Indiana Court of Appeals Rules Against Contractor and Performance Bond Surety on Contractor's Differing Site Conditions Claim

December 2012 By Brian Falcon
onCite Newsletter

Earlier this year, the Indiana Court of Appeals issued an important opinion that impacts contractors and sureties alike.  The decision should give contractors in Indiana pause before ceasing work while a dispute with the owner is pending.  Sureties also have been placed on notice that strict compliance with the terms of their bonds is amongst their best defenses to claims made by owners and bond claimants.

In Dave's Excavating, Inc. and Liberty Mutual Insurance Co. v. City of New Castle, Indiana, 959 N.E.2d 369 (Ind. Ct. App. 2012), the contractor (“Dave’s”) was the successful bidder on a public sanitary sewer and water main extension project.  Dave's procured a performance bond from Liberty Mutual to guarantee its performance obligations to the owner (the "City").  After encountering what it deemed different subsurface conditions—and indeed after having been previously granted a change order to use excavated materials as backfill in light of the subsurface conditions on site—Dave’s placed the project engineer on notice of a differing site conditions claim.  The total claim amounted to an 84% increase in the total contract price.  With the claim, Dave's advised the project engineer it was ceasing further work until the project engineer provided direction. 

While the project engineer reviewed the claim, it reminded Dave's of its contractual obligation to "carry on the work and adhere to the progress schedule during all disputes or disagreements with the OWNER."  A dispute immediately occurred regarding whether Dave's was required to continue to work while the project engineer resolved the differing site condition claim.  After Dave's maintained its position that it was not required to continue to work, the project engineer placed it on notice of default and copied the letter to Liberty Mutual.  The City then solicited bids from completion contractors and included in the bid documents the following:  "[S]and and gravel is anticipated in the project."  Interestingly, this same disclosure was not included in the original bid documents.  And the engineer’s estimate for the completion work also included pricing for the unexpected conditions Dave's had previously encountered.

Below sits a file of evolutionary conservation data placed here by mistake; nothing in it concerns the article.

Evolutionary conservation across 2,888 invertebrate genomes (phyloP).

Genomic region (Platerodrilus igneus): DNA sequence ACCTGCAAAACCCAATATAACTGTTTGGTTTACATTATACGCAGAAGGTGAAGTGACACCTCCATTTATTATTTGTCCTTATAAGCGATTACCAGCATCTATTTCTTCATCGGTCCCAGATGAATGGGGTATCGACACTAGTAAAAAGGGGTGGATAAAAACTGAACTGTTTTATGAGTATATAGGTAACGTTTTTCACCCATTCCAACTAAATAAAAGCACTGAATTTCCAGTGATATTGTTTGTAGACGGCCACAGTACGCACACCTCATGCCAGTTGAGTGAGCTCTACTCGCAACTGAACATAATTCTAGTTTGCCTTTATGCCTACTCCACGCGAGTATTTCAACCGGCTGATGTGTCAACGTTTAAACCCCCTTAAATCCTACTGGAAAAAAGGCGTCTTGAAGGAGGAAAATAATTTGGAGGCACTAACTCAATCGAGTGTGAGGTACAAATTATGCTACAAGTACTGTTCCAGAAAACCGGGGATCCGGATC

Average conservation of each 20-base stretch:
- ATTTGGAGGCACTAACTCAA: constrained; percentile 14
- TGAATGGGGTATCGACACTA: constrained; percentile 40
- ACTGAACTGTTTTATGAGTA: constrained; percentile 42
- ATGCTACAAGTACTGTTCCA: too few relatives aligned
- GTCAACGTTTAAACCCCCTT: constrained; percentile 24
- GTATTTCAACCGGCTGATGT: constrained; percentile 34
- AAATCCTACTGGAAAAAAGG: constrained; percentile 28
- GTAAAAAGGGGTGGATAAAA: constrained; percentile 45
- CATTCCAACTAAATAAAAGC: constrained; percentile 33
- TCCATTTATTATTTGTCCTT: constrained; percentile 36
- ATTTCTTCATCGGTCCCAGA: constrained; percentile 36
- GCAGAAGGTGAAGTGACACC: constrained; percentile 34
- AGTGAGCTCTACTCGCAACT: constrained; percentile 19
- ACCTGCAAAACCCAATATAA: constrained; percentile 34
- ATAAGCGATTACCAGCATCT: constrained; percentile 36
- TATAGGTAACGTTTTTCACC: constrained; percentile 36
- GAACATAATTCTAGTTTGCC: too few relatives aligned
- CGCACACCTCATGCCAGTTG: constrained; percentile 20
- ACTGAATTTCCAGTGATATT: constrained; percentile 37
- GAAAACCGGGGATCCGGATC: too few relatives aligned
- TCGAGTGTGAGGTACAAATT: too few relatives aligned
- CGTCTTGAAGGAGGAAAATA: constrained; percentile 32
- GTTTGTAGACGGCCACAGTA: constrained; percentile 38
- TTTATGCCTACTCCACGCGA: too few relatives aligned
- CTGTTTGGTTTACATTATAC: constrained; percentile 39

In response to the notice of termination, Liberty Mutual advised the City in writing on August 10th that it was investigating the claim against the performance bond under a reservation of rights.  On August 31st, the City wrote to Liberty Mutual advising the surety that it was required to act with reasonable promptness pursuant to the bond.  After the City engaged a completion contractor, and after the work was finished, it provided written demand to Liberty Mutual for payment under the performance bond.  After cross motions for summary judgment were filed, the trial court granted the City's motion, denied Dave's and Liberty Mutual's motions, and entered judgment in the City's favor in the amount of $908,541.77.

On appeal, Dave's and Liberty Mutual argued that genuine issues of material fact existed regarding the scope of work as a result of the differing site conditions encountered.  They relied primarily on the fact that the City disclosed the sand and gravel to the completion contractors but not in the original bid documents.  The Court of Appeals was not persuaded, relying upon the fact that the original contract documents required Dave's as the earthwork contractor to acknowledge that it was familiar with the conditions on site that would affect its work.  The Court of Appeals also held that Dave's had breached the contract by not continuing to perform pending the project engineer's review of its claim.  In so ruling, the Court relied upon the fact that the project engineer ultimately ruled that the subsurface conditions actually encountered did not differ materially from the conditions ordinarily encountered, and which could have been discovered with reasonable inspection by Dave's.

Finally, the Court held that summary judgment in the City's favor against Liberty Mutual was proper.  Liberty Mutual argued that it could not be liable under the performance bond because the City "usurped its right to mitigate" by soliciting completion contractors on its own. In ruling against the surety, the Court determined that Liberty Mutual failed to act promptly under the bond and could not be heard to argue about the City's efforts to complete.  Notably, Liberty Mutual never provided the City with the results of its investigation, nor did it deny liability before suit was filed.

The Dave's Excavating decision sounds as a warning to contractors and sureties alike.  The contract documents included the age-old requirement that Dave's as the contractor become generally familiar with the site conditions affecting its work.  And this requirement served at least in part to bar Dave's assertion of a differing site condition claim. A contractor should proceed with caution in choosing to not continue with the work in the face of a dispute with the owner, particularly where the contract requires continued performance.  Sureties also should carefully document their reservation of rights throughout the claims process and be prepared to act promptly in investigating and resolving claims.

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